October 2013 Newsletter
In This Issue
MTBS announces data updates
Monitoring Trends in Burn
Severity (MTBS) is a multi-year project designed to consistently map the burn severity and perimeters of fires across all lands of the United States from 1984 and beyond. Data are used to help identify national trends in burn severity and provide information to help monitor the effectiveness of the National Fire Plan and Healthy Forests Restoration Act.
Project updates include:
Read more about these MTBS updates
Data Now Available as Web Map Service: Fire occurrence points, burn area boundaries, and burn severity data of the entire MTBS data record. View MTBS National Geospatial Data webpage
2011 Data Now Available: 2011 MTBS data and products for over 1700 fires
MTBS Data Record Updated: All new and revised data have been added and updated to the entire MTBS data record (1984-2010)
JFSP opens 2014 research funding opportunity
The Joint Fire Science Program has opened the 2014 research funding opportunity, which addresses the four categories below. The deadline for proposals is December 11, 2013, 5pm MST.
Primary Solicitation with 7 Opportunities:
New Science Initiative - Social Science:
Fuels treatment effectiveness across landscapes
Influence of past wildfires on wildfire behavior, effects and management
Contribution of smoke emissions to secondary organic aerosols
Effects of smoke from wildland fires on human health in urban centers
Compatibility of fire and fuel treatments with threatened and endangered bats
Effects of wildfire on water
Fire weather data resolution
Two areas of interest - Fire-adapted Communities and Risk Perception
The Graduate Research Innovation Award (GRIN): Current Masters and Doctorate graduate students enrolled in U.S. colleges or universities in the fields of wildland fire and related human dimensions and ecological sciences are invited to apply.
Knowledge Exchange Consortia Pre-Proposals: Soliciting pre-proposals to support two new consortia of fire science providers and managers to enhance the exchange and adoption of fire science: Northeast and mid-Atlantic region, and Washington, DC (focused on the policy-making community rather than field practitioners).
NRFSN research needs survey results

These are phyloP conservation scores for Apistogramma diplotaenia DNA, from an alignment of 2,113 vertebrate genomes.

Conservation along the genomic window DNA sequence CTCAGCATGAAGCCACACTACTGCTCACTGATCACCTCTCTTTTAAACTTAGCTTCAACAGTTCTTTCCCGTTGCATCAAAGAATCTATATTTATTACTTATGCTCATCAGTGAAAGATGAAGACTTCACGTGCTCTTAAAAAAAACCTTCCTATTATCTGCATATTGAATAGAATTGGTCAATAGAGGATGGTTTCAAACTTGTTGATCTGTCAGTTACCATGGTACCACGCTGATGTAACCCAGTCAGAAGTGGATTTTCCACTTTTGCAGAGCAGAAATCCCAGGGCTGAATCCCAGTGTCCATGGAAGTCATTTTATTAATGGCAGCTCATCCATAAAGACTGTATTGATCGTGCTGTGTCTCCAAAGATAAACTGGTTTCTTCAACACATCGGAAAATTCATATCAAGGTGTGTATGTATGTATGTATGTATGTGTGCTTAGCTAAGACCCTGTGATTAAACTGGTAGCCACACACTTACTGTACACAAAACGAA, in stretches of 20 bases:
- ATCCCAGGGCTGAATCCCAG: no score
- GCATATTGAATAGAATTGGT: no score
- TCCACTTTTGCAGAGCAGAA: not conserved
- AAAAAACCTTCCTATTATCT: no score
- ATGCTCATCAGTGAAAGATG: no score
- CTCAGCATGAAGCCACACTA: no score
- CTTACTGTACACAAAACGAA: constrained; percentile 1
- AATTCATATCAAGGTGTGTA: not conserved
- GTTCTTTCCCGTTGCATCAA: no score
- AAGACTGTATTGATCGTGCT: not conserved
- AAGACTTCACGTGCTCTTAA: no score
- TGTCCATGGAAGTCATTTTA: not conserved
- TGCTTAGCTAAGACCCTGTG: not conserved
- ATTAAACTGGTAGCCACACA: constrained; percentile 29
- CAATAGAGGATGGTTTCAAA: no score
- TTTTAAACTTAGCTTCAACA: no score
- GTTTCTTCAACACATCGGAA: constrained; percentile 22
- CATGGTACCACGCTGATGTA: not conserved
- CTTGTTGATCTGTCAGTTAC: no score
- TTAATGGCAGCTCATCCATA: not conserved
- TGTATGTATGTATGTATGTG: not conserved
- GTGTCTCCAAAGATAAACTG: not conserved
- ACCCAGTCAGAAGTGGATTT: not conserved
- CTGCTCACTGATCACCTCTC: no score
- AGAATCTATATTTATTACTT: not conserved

In September 2013, the Northern Rockies Fire Science Network conducted an online survey of research needs, priority topics for science dissemination, and priority ecosystems. Sixty-four managers (USFS, NPS, BLM, BIA, FWS, MT DNRC, private) and 17 researchers (USFS, USGS, University) who work in the Northern Rockies told us the following (click image to view graph):
For both managers and researchers, priority topics for research and science dissemination are: ecological fire effects, fire history/fire regime, and climate-fire dynamics.
Researchers ranked the following research needs higher than did managers: climate-fire dynamics, geospatial fire analysis, weather data/prediction, and 1st order fire effects.
Among managers, fire specialists and line officers ranked the following research needs higher than did other disciplinary specialists: public communication/education, weather data/prediction, fire technology, and fire behavior prediction/modeling. However, other specialists requested more science dissemination on post-fire restoration.
Priority ecosystems for science dissemination are Douglas-fir dry mixed conifer, Douglas-fir mesic mixed conifer, and lodgepole pine.
The NRFSN has forwarded information on the three top future research needs to the JFSP. We will use the feedback on priority topics for science dissemination and priority ecosystems as we compile relevant resources and develop NRFSN activities (e.g., fieldtrips, workshops, webinars, and syntheses).
Human Factors and Risk Management RD&A -- At a glance
The Human Factors & Risk Management Research Development and Application (HFRM RD&A) is a partner with the Northern Rockies Fire Science Network. The HFRM RD&A was created in 2009 as a partnership between the USDA Forest Service’s Office of Fire and Aviation Management, Office of Safety and Occupational Health, and Rocky Mountain Research Station with a mission of simultaneously advancing the theory and practice of risk management to improve individual and organizational health, safety, and performance. Long-term expected outcomes include a reduced number of employee accidents and casualties, as well as improved resiliency and reliability of employees and operations.
The HFRM RD&A accomplishes these goals by integrating knowledge from a variety of social science disciplines, conducting studies, and linking managers with science relevant to individual and organizational health, safety, and performance. The RD&A also advances training and leadership development programs and opportunities for agency personnel to promote these goals.
For more information, visit HFRM RD&A
UI and UM programs receive AFE academic certification
Two partnering institutions with the Northern Rockies FIre Science Network, the University of Idaho and University of Montana, recently received academic certification by the Association of Fire Ecology (AFE) for their wildland fire science programs. The AFE has this to say about the certification program: "The complexity and importance of wildland fire science, management, and decision-making is at an all-time high across our Nation and worldwide. To meet current and future challenges of workforce development, analysis, and sound decision-making, AFE has developed a process for recognizing academic programs which prepare future fire professionals. Our overarching goal is to support fire ecology and ecologically-based fire management while advancing fire science and its application.
Find out more about the UI and UM programs: